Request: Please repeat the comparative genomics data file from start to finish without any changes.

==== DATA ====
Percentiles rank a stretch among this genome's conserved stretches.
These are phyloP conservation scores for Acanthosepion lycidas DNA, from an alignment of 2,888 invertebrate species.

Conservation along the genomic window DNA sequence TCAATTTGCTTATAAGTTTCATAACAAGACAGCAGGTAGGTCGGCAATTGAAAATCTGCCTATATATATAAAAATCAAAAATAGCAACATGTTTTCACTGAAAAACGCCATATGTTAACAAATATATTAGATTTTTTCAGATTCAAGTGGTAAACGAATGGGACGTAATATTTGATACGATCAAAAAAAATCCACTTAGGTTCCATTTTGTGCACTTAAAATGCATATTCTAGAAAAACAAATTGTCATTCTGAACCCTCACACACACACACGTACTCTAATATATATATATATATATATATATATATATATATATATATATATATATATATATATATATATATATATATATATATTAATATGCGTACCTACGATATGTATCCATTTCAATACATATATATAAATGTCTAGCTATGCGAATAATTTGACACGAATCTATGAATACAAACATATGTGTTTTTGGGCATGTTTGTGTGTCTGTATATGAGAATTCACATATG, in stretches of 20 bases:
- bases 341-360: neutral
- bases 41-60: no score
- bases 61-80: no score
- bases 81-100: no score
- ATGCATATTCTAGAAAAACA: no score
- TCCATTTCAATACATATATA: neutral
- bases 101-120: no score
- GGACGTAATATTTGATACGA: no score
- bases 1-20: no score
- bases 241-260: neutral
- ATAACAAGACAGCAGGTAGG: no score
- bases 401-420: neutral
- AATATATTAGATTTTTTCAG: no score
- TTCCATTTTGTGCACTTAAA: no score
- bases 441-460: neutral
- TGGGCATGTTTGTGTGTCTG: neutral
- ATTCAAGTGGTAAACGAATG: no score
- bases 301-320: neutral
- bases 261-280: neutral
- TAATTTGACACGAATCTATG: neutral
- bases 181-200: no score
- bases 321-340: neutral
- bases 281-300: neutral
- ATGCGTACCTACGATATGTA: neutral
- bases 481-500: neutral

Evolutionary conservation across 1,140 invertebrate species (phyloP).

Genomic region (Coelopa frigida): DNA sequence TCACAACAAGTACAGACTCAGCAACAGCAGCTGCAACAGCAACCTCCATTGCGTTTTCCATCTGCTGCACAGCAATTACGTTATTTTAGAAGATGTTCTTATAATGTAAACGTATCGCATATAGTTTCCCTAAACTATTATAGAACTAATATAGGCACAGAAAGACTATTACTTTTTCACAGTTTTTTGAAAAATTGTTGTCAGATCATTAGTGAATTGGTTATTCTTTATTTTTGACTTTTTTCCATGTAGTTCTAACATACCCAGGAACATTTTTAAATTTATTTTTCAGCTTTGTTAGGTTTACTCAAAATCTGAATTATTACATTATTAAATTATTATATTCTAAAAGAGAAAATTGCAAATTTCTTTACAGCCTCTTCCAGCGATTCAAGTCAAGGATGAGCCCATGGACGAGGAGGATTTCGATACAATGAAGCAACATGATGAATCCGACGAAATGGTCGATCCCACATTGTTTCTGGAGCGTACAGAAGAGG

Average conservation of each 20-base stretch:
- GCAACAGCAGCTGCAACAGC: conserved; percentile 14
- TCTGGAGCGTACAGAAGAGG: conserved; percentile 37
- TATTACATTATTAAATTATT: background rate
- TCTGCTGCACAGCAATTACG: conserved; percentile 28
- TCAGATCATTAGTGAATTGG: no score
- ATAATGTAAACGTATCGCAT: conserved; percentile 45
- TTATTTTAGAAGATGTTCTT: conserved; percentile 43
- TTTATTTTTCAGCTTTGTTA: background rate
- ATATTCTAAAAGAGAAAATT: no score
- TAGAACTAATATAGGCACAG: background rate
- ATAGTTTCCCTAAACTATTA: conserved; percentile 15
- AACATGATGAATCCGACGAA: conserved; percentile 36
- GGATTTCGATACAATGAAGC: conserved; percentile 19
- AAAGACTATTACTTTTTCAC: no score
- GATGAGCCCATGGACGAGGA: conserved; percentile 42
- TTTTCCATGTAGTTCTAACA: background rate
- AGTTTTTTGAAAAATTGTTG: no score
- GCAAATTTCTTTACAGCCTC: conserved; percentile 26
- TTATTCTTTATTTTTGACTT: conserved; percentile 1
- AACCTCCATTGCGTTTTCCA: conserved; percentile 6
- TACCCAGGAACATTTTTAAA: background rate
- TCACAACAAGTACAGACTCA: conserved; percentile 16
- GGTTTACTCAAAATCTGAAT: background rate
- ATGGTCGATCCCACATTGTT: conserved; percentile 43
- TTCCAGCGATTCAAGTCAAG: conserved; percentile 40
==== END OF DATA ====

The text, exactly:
Percentiles rank a stretch among this genome's conserved stretches.
These are phyloP conservation scores for Acanthosepion lycidas DNA, from an alignment of 2,888 invertebrate species.

Conservation along the genomic window DNA sequence TCAATTTGCTTATAAGTTTCATAACAAGACAGCAGGTAGGTCGGCAATTGAAAATCTGCCTATATATATAAAAATCAAAAATAGCAACATGTTTTCACTGAAAAACGCCATATGTTAACAAATATATTAGATTTTTTCAGATTCAAGTGGTAAACGAATGGGACGTAATATTTGATACGATCAAAAAAAATCCACTTAGGTTCCATTTTGTGCACTTAAAATGCATATTCTAGAAAAACAAATTGTCATTCTGAACCCTCACACACACACACGTACTCTAATATATATATATATATATATATATATATATATATATATATATATATATATATATATATATATATATATATATATATTAATATGCGTACCTACGATATGTATCCATTTCAATACATATATATAAATGTCTAGCTATGCGAATAATTTGACACGAATCTATGAATACAAACATATGTGTTTTTGGGCATGTTTGTGTGTCTGTATATGAGAATTCACATATG, in stretches of 20 bases:
- bases 341-360: neutral
- bases 41-60: no score
- bases 61-80: no score
- bases 81-100: no score
- ATGCATATTCTAGAAAAACA: no score
- TCCATTTCAATACATATATA: neutral
- bases 101-120: no score
- GGACGTAATATTTGATACGA: no score
- bases 1-20: no score
- bases 241-260: neutral
- ATAACAAGACAGCAGGTAGG: no score
- bases 401-420: neutral
- AATATATTAGATTTTTTCAG: no score
- TTCCATTTTGTGCACTTAAA: no score
- bases 441-460: neutral
- TGGGCATGTTTGTGTGTCTG: neutral
- ATTCAAGTGGTAAACGAATG: no score
- bases 301-320: neutral
- bases 261-280: neutral
- TAATTTGACACGAATCTATG: neutral
- bases 181-200: no score
- bases 321-340: neutral
- bases 281-300: neutral
- ATGCGTACCTACGATATGTA: neutral
- bases 481-500: neutral

Evolutionary conservation across 1,140 invertebrate species (phyloP).

Genomic region (Coelopa frigida): DNA sequence TCACAACAAGTACAGACTCAGCAACAGCAGCTGCAACAGCAACCTCCATTGCGTTTTCCATCTGCTGCACAGCAATTACGTTATTTTAGAAGATGTTCTTATAATGTAAACGTATCGCATATAGTTTCCCTAAACTATTATAGAACTAATATAGGCACAGAAAGACTATTACTTTTTCACAGTTTTTTGAAAAATTGTTGTCAGATCATTAGTGAATTGGTTATTCTTTATTTTTGACTTTTTTCCATGTAGTTCTAACATACCCAGGAACATTTTTAAATTTATTTTTCAGCTTTGTTAGGTTTACTCAAAATCTGAATTATTACATTATTAAATTATTATATTCTAAAAGAGAAAATTGCAAATTTCTTTACAGCCTCTTCCAGCGATTCAAGTCAAGGATGAGCCCATGGACGAGGAGGATTTCGATACAATGAAGCAACATGATGAATCCGACGAAATGGTCGATCCCACATTGTTTCTGGAGCGTACAGAAGAGG

Average conservation of each 20-base stretch:
- GCAACAGCAGCTGCAACAGC: conserved; percentile 14
- TCTGGAGCGTACAGAAGAGG: conserved; percentile 37
- TATTACATTATTAAATTATT: background rate
- TCTGCTGCACAGCAATTACG: conserved; percentile 28
- TCAGATCATTAGTGAATTGG: no score
- ATAATGTAAACGTATCGCAT: conserved; percentile 45
- TTATTTTAGAAGATGTTCTT: conserved; percentile 43
- TTTATTTTTCAGCTTTGTTA: background rate
- ATATTCTAAAAGAGAAAATT: no score
- TAGAACTAATATAGGCACAG: background rate
- ATAGTTTCCCTAAACTATTA: conserved; percentile 15
- AACATGATGAATCCGACGAA: conserved; percentile 36
- GGATTTCGATACAATGAAGC: conserved; percentile 19
- AAAGACTATTACTTTTTCAC: no score
- GATGAGCCCATGGACGAGGA: conserved; percentile 42
- TTTTCCATGTAGTTCTAACA: background rate
- AGTTTTTTGAAAAATTGTTG: no score
- GCAAATTTCTTTACAGCCTC: conserved; percentile 26
- TTATTCTTTATTTTTGACTT: conserved; percentile 1
- AACCTCCATTGCGTTTTCCA: conserved; percentile 6
- TACCCAGGAACATTTTTAAA: background rate
- TCACAACAAGTACAGACTCA: conserved; percentile 16
- GGTTTACTCAAAATCTGAAT: background rate
- ATGGTCGATCCCACATTGTT: conserved; percentile 43
- TTCCAGCGATTCAAGTCAAG: conserved; percentile 40